Members of the Congressional Black Caucus expressed bafflement and dismay Thursday after President Donald Trump asked a black reporter to set up a meeting with them.
Rep. Jim Clyburn of South Carolina said there is "an element of disrespect" in Trump's comment to journalist April Ryan, asking her whether she was friends with CBC members and could convene a get-together.
"He's not going to ask any other reporter to do that for any other group, so why did he do that to her? I think that was pretty instructive to me," said Clyburn, a veteran lawmaker and member of the House Democratic leadership.
When asked whether Trump was implying that all black people know each other, Clyburn said, "I don't know what his implications were but that's my interpretation."
Rep. Joyce Beatty of Ohio said: "We have a rich history, we have some almost 50 members of the Congressional Black Caucus. We're not new. What a president should say is, yes, it's already on my agenda to talk to them."
Ryan is a longtime White House reporter and Washington bureau chief for American Urban Radio Networks. She asked Trump at his East Room press conference on Thursday whether he planned to include the CBC "in your conversations with your urban agenda, your inner-city agenda."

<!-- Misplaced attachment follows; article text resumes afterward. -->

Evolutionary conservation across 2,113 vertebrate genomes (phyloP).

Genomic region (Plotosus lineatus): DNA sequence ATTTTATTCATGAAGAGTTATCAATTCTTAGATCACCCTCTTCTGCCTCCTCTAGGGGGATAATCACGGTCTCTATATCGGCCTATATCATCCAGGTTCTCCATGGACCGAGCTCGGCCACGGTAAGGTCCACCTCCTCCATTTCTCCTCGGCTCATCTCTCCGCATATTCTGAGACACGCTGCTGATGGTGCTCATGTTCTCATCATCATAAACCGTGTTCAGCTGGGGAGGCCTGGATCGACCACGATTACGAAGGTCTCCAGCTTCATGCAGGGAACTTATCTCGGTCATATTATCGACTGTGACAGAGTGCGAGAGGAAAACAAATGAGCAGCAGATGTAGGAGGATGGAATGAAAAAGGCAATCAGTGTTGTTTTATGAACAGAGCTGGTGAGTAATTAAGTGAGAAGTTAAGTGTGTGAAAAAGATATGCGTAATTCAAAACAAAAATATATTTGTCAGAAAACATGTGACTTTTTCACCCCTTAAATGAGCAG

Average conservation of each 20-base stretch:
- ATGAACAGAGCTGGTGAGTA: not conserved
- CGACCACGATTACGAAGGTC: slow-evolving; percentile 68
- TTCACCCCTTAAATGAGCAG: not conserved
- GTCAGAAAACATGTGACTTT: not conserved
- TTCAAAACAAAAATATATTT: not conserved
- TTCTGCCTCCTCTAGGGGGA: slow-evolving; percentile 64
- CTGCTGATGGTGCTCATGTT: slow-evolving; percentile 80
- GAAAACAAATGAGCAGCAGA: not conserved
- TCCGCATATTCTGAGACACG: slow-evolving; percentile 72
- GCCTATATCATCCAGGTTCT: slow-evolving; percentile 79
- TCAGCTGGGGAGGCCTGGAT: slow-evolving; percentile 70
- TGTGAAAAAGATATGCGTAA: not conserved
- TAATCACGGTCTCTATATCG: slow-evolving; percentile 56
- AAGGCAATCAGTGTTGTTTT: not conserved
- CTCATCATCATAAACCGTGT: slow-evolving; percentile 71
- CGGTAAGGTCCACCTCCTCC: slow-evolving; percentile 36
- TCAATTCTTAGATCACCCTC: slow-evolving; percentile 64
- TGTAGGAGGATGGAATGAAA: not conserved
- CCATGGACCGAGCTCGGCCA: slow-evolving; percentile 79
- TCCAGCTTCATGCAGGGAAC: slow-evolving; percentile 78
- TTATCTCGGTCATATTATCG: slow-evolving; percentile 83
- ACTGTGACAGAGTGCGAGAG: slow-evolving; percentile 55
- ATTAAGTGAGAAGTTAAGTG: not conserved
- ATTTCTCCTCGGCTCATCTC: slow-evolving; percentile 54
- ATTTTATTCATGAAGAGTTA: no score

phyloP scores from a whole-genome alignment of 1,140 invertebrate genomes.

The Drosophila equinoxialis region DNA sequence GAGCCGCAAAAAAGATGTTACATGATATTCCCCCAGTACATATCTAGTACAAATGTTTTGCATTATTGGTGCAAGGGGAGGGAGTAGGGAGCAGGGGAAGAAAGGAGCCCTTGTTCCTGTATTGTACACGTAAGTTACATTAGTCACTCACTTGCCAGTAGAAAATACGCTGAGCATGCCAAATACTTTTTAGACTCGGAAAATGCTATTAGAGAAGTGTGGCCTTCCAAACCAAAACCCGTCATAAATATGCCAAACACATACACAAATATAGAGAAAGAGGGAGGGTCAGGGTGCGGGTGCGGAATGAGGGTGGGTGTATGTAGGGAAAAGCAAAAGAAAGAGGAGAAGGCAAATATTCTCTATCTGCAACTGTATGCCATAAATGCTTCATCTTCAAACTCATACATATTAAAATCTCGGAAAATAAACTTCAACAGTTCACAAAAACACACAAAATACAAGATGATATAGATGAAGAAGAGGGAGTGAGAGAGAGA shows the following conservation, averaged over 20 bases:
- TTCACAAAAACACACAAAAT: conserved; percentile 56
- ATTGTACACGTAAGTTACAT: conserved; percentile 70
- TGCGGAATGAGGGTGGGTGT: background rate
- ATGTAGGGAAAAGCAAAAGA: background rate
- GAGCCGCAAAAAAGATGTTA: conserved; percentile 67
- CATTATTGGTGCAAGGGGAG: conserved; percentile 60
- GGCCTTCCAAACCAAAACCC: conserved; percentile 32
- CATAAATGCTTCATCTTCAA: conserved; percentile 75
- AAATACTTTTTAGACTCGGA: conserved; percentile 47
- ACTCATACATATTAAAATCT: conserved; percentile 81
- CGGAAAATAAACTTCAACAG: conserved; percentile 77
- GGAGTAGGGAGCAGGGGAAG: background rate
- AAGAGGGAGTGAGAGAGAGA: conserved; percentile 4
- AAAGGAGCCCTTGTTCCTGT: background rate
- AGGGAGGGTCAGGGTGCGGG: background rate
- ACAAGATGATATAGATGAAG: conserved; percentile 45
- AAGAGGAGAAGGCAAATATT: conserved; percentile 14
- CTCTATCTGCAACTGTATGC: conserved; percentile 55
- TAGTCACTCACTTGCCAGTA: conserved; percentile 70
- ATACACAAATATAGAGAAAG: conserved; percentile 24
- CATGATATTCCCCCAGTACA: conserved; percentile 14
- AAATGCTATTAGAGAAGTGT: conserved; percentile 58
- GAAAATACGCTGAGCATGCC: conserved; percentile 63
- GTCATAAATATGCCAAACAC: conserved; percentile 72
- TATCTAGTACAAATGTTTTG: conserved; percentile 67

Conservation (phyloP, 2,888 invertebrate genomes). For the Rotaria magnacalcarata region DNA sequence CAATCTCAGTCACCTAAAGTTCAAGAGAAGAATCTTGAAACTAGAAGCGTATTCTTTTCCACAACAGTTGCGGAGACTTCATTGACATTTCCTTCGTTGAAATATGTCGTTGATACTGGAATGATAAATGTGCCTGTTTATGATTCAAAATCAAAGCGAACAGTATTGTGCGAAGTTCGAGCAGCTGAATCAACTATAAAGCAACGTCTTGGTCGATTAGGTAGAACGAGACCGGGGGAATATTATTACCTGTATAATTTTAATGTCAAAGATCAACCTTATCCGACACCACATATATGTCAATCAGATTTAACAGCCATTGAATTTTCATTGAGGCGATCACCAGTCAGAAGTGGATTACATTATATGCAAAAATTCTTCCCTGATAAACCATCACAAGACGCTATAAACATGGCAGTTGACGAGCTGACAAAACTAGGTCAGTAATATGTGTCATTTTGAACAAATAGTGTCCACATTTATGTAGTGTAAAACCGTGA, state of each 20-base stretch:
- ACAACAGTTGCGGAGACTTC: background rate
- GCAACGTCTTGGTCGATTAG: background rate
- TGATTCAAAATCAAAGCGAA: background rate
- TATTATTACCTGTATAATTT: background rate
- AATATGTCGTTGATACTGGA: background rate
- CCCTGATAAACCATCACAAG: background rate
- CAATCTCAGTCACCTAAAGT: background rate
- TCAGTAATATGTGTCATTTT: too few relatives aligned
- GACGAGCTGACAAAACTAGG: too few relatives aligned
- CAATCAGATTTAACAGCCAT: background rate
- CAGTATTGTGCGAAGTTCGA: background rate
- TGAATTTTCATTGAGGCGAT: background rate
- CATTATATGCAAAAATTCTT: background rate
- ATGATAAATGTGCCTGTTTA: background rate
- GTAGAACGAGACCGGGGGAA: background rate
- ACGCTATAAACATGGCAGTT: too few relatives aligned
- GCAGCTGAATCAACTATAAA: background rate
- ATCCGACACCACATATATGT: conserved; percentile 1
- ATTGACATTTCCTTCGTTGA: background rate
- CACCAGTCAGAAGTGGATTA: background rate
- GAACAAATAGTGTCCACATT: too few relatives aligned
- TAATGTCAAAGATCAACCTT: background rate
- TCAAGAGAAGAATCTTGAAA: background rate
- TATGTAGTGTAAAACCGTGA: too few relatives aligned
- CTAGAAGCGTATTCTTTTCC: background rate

The president responded by asking Ryan whether the CBC are "friends of yours" and remarking, "I tell you what, do you want to set up the meeting?"
Ryan herself responded over Twitter: "I am a journalist not a convener! But thank you for answering my questions."
And the CBC noted over Twitter that the group sent Trump a letter in January outlining areas where they could work together, "but you never wrote us back. Sad!"
Rep. Keith Ellison, D-Minn., called Trump's remarks another "abuse of protocol."
"Donald Trump knows how to call Cedric Richmond, our chair, and that is what he should do. And then we'll (the CBC) sit together and see if it's in our interest" to meet with Trump, Ellison said.
Associated Press writers Stephen Ohlemacher and Richard Lardner contributed.